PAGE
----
Songwriter David John Matthews, working in Charlottesville Virginia as a bartender at Miller's bar in November 1990, made friends with a lawyer named Ross Hoffman. Hoffman convinced Matthews, usually reserved and reluctant to play in front of people, to lay down a demo of the few songs he had written. Hoffman hoped Matthews could shop the songs in order to find other musicians to perform on some studio work with him. Hoffman encouraged Matthews to approach Carter Beauford, a local drummer on the Charlottesville music scene. Beauford had been in several bands and was then playing on a jazz show on BET. After hearing the demo, Carter agreed to spend some time playing the drums, both inside and outside the studio. Matthews also approached LeRoi Moore, another local jazz musician who often performed with the John D'earth Quintet to join them. Moore skeptically listened to the demo, but liked what he heard and decided that he too would give the young South African a chance. These three began working on Matthews' songs in 1991. Matthews recollects that, "...the reason I went to Carter was not because I needed a drummer, but because I thought he was the baddest thing I'd ever seen and Leroi, it wasn't because I desperately wanted a saxophone, it was because this guy just blew my mind. At this jazz place I used to bartend at [Miller's], I would just sit back and watch him. I would be serving the musicians fat whiskeys and they'd be getting more and more hosed, but no matter how much, he used to still blow my mind. And it was the sense that everyone played from their heart. And when we got together and they asked, 'What do you want the music to sound like?' I said, 'I know this is a song I wrote and I like what you guys play, so I want you to play the way you react to my song.' There was a lot of breaking of our inhibitions."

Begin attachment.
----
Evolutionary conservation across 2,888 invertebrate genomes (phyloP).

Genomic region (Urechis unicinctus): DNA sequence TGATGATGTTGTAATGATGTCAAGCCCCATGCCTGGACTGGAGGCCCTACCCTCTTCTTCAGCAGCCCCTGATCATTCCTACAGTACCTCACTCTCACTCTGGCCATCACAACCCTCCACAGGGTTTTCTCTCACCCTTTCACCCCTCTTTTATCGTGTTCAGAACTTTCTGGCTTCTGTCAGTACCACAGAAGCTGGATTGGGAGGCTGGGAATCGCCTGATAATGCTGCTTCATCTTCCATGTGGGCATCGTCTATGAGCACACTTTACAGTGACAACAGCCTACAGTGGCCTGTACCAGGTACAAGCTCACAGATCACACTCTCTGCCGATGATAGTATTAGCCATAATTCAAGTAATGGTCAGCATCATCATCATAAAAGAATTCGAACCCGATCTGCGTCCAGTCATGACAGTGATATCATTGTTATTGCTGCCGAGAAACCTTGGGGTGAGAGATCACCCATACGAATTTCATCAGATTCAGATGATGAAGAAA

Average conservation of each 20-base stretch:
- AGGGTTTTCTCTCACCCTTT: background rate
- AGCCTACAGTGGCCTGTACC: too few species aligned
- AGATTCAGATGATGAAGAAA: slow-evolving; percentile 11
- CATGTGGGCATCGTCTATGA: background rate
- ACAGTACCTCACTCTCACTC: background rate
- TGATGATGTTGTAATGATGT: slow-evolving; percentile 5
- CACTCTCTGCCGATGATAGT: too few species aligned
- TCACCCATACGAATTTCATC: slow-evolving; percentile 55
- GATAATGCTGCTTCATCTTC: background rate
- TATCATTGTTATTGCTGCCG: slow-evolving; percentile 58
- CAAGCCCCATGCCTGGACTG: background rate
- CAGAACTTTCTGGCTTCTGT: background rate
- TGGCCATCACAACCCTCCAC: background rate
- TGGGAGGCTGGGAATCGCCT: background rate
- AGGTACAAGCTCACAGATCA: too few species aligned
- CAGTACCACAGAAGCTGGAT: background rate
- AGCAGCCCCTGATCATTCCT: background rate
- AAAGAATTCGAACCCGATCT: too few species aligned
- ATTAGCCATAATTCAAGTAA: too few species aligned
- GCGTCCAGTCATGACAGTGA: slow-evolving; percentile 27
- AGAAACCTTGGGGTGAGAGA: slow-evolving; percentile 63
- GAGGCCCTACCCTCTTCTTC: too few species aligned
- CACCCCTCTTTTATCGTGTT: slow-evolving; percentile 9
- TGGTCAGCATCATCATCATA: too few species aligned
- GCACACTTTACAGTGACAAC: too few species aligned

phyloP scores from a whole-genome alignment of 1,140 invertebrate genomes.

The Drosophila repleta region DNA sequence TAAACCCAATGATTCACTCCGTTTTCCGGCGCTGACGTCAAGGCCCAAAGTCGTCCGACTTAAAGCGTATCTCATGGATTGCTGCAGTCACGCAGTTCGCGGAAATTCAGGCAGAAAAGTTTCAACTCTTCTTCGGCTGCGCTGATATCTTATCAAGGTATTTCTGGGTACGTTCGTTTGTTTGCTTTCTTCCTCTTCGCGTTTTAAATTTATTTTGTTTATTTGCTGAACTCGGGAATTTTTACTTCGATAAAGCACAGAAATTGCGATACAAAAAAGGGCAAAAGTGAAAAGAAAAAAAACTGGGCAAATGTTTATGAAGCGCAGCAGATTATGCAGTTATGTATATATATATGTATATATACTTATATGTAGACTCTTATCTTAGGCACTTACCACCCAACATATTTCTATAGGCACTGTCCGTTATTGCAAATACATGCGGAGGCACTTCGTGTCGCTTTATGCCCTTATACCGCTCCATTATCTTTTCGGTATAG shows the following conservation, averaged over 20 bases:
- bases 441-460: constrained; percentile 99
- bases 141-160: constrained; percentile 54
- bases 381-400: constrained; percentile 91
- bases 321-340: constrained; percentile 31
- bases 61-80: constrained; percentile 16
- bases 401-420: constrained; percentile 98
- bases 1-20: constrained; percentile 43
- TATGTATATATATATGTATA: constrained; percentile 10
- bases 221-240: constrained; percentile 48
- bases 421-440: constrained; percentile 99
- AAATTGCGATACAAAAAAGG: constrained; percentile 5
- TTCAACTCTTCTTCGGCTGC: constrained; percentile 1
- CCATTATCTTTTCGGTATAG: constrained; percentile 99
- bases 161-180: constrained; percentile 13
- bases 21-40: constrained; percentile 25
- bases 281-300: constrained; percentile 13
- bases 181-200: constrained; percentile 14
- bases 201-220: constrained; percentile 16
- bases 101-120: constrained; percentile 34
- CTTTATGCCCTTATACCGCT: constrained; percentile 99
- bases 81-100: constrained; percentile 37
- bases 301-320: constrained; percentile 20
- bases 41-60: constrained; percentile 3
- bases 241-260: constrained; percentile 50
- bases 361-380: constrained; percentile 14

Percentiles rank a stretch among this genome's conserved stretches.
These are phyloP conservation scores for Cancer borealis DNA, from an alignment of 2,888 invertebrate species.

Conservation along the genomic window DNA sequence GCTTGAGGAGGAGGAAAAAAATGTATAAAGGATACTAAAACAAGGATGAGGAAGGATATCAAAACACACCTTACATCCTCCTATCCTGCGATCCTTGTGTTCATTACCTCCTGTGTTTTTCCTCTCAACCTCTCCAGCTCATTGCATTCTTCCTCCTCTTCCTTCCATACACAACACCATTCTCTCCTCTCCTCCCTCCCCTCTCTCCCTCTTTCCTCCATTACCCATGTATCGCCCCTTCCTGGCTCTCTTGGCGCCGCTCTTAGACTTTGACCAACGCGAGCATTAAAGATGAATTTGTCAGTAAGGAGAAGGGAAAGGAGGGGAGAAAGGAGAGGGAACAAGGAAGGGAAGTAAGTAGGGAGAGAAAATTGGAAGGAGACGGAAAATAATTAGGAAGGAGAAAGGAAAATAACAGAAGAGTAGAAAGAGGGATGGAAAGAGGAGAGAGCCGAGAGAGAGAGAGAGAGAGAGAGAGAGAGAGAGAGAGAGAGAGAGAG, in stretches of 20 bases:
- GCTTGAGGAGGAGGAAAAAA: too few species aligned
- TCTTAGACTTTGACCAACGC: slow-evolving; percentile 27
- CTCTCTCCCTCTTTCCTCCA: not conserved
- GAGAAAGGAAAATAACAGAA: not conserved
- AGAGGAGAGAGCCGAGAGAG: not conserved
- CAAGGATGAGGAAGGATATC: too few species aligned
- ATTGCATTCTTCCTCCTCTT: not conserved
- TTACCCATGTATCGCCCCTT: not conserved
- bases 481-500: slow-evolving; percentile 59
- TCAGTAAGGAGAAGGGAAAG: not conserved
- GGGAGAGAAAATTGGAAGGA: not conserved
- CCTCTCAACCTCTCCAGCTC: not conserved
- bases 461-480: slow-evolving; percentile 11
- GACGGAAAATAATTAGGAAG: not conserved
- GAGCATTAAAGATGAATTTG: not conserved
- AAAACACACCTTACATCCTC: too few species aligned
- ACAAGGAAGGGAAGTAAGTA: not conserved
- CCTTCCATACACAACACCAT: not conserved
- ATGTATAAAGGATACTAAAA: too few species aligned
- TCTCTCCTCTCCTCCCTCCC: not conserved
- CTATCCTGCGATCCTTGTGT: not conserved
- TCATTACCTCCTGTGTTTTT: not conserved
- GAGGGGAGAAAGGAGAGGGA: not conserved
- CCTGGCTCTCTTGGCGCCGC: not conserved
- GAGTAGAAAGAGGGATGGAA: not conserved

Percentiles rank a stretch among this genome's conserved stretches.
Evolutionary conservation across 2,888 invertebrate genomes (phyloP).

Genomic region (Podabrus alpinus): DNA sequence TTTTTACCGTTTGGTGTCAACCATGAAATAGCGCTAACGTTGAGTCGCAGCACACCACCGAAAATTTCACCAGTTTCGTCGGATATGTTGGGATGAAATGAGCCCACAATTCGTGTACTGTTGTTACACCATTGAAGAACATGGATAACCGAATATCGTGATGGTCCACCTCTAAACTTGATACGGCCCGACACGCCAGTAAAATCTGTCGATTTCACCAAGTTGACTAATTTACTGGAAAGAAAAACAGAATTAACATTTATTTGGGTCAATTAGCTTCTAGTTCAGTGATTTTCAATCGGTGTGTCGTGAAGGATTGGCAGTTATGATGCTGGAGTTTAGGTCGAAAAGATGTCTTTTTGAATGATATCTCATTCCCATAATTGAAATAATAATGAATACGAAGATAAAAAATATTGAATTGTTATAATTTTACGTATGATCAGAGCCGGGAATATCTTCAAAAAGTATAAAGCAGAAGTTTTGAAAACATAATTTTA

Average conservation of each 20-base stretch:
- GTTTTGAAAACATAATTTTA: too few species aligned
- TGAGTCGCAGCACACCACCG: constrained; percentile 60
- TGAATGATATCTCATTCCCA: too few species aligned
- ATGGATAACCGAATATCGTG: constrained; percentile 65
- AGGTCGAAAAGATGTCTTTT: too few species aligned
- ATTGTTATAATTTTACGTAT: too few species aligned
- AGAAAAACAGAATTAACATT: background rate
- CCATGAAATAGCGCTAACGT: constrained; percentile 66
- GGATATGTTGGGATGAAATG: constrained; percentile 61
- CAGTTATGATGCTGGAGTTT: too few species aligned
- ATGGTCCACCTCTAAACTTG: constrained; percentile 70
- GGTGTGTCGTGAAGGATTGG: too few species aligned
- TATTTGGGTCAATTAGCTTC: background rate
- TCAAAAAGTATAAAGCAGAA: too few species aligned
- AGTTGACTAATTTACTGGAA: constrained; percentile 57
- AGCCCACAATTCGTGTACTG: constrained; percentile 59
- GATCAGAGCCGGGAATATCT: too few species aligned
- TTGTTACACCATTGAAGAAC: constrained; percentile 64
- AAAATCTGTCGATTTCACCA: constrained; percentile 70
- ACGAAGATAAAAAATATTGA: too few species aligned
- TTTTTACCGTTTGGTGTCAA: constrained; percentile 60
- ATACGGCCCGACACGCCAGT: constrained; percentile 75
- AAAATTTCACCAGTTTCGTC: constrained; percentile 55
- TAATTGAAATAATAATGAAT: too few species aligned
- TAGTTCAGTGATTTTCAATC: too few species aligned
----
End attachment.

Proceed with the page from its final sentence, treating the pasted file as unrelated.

Matthews later said in an interview with Michael Krugman, "In a way, initially it was just the three of us and I approached them with this tape and they said 'Sure,' cause they had time on their hands. They were both working on other things, but they had some afternoon time." The beginning stages of this new band was, in the words of Morgan Delancey, "a time of trial and incubation." Beauford would later recall that, "It started out as a three-piece thing with Dave and Leroi...working on some of Dave's songs. He only had four songs at the time..And it didn't work out with the three of us." Matthews said, "The first time we played together...we were awful. Not just kind of bad, I mean heinously bad. We tried a couple of different songs and they were all terrible...Sometimes it amazes me that we ever had a second rehearsal."